British Army soldiers warned against teeth whitening dangers

Soldiers in the British Army are enquiring about teeth whitening – prompting warnings from army dentistsSoldiers in the British Army are enquiring about teeth whitening – prompting warnings from army dentists.

According to The Telegraph, recent weeks have seen a surge in the number of troops enquiring about teeth whitening treatments.

Dental officer major Christoph Harper put together an article in Soldier magazine to warn personnel about the health implications of ‘unnaturally’ white teeth.

Whitening warnings for soldiers

He warned soldiers to not risk undergoing treatment involving illegal levels of hydrogen peroxide.

A Defence source told The Telegraph that the article was about educating troops that if they choose to pursue whitening treatment, they should do with a registered dentist.

The Defence Primary Healthcare (DPHC) offers whitening to military personnel– but only if tooth discolouration arises as a result of trauma infection or developmental issues.

Aesthetic reasons, therefore, do not justify its use.

This comes as research shows more than 60% if online whitening products contain illegal levels of hydrogen peroxide.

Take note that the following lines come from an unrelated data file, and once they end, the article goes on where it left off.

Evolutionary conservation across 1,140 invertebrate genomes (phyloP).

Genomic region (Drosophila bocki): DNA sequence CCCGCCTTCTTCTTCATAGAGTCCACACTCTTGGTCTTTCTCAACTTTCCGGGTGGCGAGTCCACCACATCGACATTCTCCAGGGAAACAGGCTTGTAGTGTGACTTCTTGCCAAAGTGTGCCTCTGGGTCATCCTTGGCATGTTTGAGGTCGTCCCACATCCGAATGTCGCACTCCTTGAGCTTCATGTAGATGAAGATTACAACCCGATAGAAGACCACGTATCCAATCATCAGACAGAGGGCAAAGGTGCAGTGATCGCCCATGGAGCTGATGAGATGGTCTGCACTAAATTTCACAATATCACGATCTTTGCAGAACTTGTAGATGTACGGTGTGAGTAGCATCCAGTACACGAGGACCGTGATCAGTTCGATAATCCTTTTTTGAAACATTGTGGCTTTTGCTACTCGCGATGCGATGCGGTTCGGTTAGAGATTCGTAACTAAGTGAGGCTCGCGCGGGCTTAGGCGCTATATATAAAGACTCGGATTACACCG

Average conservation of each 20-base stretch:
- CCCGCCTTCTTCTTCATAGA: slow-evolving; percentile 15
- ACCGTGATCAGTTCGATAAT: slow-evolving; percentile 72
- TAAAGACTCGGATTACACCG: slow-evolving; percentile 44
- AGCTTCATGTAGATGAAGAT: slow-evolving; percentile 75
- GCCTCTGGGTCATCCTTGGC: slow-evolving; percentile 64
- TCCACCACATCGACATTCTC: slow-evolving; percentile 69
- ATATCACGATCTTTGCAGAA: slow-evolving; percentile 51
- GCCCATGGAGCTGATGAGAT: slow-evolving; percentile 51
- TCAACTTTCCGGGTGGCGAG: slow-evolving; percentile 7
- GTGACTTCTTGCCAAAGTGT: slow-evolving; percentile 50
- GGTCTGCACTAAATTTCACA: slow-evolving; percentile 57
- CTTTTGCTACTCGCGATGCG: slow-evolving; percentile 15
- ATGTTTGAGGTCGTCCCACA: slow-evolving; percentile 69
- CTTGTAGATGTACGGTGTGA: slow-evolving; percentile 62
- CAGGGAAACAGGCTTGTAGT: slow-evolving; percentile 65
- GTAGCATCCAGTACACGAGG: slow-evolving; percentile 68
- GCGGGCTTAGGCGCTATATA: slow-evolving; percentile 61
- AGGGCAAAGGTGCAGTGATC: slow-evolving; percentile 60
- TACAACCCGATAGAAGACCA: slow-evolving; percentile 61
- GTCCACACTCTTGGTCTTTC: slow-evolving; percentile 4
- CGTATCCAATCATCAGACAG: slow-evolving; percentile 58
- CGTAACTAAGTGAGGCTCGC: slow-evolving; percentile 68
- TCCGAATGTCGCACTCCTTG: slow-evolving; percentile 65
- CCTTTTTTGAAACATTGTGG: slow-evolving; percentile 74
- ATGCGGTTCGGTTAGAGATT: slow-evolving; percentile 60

The study – carried out by Which? – highlighted that a wide range of gels, pens and strips contain dangerous levels of the whitening agent.

Illegal in the UK

Over-the-counter products in the UK can only contain 0.1% of hydrogen peroxide. However products not officially sold in the UK are imported through international sellers.

Findings reveal that 21 of the 36 products available online that were tested exceeded the legal amount of hydrogen peroxide for home use.

In one case, the whitening strips investigated contained 132 times the legal amount of hydrogen peroxide. Another available product contained more than 300 times this amount.

Five out of nine products tested and sold on Ebay broke the law, with one containing 7.43% of hydrogen peroxide.

Additionally, similar products are on Amazon Marketplace. For example five out of 13 of the whitening products had illegal levels of the chemical.


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